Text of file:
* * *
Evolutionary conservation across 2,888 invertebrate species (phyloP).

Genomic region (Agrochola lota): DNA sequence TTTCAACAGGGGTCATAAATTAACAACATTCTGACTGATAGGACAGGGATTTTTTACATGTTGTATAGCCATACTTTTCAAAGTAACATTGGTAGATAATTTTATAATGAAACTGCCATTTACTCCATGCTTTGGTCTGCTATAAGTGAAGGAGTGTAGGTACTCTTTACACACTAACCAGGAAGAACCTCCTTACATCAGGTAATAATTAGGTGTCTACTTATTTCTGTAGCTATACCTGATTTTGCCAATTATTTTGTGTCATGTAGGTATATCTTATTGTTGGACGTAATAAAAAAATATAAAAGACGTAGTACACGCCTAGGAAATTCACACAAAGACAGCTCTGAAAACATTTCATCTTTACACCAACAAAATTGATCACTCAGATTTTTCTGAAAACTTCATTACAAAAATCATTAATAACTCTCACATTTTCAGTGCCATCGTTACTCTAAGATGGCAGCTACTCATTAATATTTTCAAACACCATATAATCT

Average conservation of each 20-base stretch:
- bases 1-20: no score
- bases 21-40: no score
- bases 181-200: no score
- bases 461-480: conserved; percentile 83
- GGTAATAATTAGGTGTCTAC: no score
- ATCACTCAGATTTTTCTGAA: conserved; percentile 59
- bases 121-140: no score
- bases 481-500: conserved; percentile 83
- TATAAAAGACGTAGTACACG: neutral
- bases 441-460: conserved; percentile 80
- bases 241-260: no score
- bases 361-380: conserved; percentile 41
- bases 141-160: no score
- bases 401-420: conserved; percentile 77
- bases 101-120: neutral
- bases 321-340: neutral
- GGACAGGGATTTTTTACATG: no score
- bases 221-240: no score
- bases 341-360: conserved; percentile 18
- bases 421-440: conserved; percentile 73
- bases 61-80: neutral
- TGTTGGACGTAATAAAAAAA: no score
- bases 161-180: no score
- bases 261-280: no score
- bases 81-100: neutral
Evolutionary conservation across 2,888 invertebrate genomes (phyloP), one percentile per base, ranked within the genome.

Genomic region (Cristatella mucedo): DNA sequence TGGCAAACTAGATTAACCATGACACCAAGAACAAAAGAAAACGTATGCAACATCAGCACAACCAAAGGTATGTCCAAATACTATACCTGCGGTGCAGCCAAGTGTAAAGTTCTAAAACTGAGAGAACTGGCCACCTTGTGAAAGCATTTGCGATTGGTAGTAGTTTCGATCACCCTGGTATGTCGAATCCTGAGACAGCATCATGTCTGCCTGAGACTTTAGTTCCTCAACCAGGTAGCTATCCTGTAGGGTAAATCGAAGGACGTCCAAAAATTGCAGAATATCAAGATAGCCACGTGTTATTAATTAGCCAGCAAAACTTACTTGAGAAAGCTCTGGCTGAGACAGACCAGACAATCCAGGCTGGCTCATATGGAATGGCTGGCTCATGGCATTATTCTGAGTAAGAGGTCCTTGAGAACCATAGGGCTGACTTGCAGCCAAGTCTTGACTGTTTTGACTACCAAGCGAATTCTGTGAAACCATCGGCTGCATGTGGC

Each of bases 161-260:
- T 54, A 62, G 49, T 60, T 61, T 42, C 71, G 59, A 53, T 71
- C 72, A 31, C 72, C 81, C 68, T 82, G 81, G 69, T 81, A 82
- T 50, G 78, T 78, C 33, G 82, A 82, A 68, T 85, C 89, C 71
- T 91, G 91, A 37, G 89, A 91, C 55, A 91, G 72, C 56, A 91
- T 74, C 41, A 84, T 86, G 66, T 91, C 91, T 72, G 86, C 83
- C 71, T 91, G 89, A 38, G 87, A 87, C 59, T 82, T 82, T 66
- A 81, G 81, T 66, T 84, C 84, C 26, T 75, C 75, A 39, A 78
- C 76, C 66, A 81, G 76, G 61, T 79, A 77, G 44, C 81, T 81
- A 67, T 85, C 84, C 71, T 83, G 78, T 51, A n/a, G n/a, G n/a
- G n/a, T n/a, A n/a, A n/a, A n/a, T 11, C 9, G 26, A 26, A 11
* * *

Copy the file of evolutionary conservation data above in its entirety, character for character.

Evolutionary conservation across 2,888 invertebrate species (phyloP).

Genomic region (Agrochola lota): DNA sequence TTTCAACAGGGGTCATAAATTAACAACATTCTGACTGATAGGACAGGGATTTTTTACATGTTGTATAGCCATACTTTTCAAAGTAACATTGGTAGATAATTTTATAATGAAACTGCCATTTACTCCATGCTTTGGTCTGCTATAAGTGAAGGAGTGTAGGTACTCTTTACACACTAACCAGGAAGAACCTCCTTACATCAGGTAATAATTAGGTGTCTACTTATTTCTGTAGCTATACCTGATTTTGCCAATTATTTTGTGTCATGTAGGTATATCTTATTGTTGGACGTAATAAAAAAATATAAAAGACGTAGTACACGCCTAGGAAATTCACACAAAGACAGCTCTGAAAACATTTCATCTTTACACCAACAAAATTGATCACTCAGATTTTTCTGAAAACTTCATTACAAAAATCATTAATAACTCTCACATTTTCAGTGCCATCGTTACTCTAAGATGGCAGCTACTCATTAATATTTTCAAACACCATATAATCT

Average conservation of each 20-base stretch:
- bases 1-20: no score
- bases 21-40: no score
- bases 181-200: no score
- bases 461-480: conserved; percentile 83
- GGTAATAATTAGGTGTCTAC: no score
- ATCACTCAGATTTTTCTGAA: conserved; percentile 59
- bases 121-140: no score
- bases 481-500: conserved; percentile 83
- TATAAAAGACGTAGTACACG: neutral
- bases 441-460: conserved; percentile 80
- bases 241-260: no score
- bases 361-380: conserved; percentile 41
- bases 141-160: no score
- bases 401-420: conserved; percentile 77
- bases 101-120: neutral
- bases 321-340: neutral
- GGACAGGGATTTTTTACATG: no score
- bases 221-240: no score
- bases 341-360: conserved; percentile 18
- bases 421-440: conserved; percentile 73
- bases 61-80: neutral
- TGTTGGACGTAATAAAAAAA: no score
- bases 161-180: no score
- bases 261-280: no score
- bases 81-100: neutral
Evolutionary conservation across 2,888 invertebrate genomes (phyloP), one percentile per base, ranked within the genome.

Genomic region (Cristatella mucedo): DNA sequence TGGCAAACTAGATTAACCATGACACCAAGAACAAAAGAAAACGTATGCAACATCAGCACAACCAAAGGTATGTCCAAATACTATACCTGCGGTGCAGCCAAGTGTAAAGTTCTAAAACTGAGAGAACTGGCCACCTTGTGAAAGCATTTGCGATTGGTAGTAGTTTCGATCACCCTGGTATGTCGAATCCTGAGACAGCATCATGTCTGCCTGAGACTTTAGTTCCTCAACCAGGTAGCTATCCTGTAGGGTAAATCGAAGGACGTCCAAAAATTGCAGAATATCAAGATAGCCACGTGTTATTAATTAGCCAGCAAAACTTACTTGAGAAAGCTCTGGCTGAGACAGACCAGACAATCCAGGCTGGCTCATATGGAATGGCTGGCTCATGGCATTATTCTGAGTAAGAGGTCCTTGAGAACCATAGGGCTGACTTGCAGCCAAGTCTTGACTGTTTTGACTACCAAGCGAATTCTGTGAAACCATCGGCTGCATGTGGC

Each of bases 161-260:
- T 54, A 62, G 49, T 60, T 61, T 42, C 71, G 59, A 53, T 71
- C 72, A 31, C 72, C 81, C 68, T 82, G 81, G 69, T 81, A 82
- T 50, G 78, T 78, C 33, G 82, A 82, A 68, T 85, C 89, C 71
- T 91, G 91, A 37, G 89, A 91, C 55, A 91, G 72, C 56, A 91
- T 74, C 41, A 84, T 86, G 66, T 91, C 91, T 72, G 86, C 83
- C 71, T 91, G 89, A 38, G 87, A 87, C 59, T 82, T 82, T 66
- A 81, G 81, T 66, T 84, C 84, C 26, T 75, C 75, A 39, A 78
- C 76, C 66, A 81, G 76, G 61, T 79, A 77, G 44, C 81, T 81
- A 67, T 85, C 84, C 71, T 83, G 78, T 51, A n/a, G n/a, G n/a
- G n/a, T n/a, A n/a, A n/a, A n/a, T 11, C 9, G 26, A 26, A 11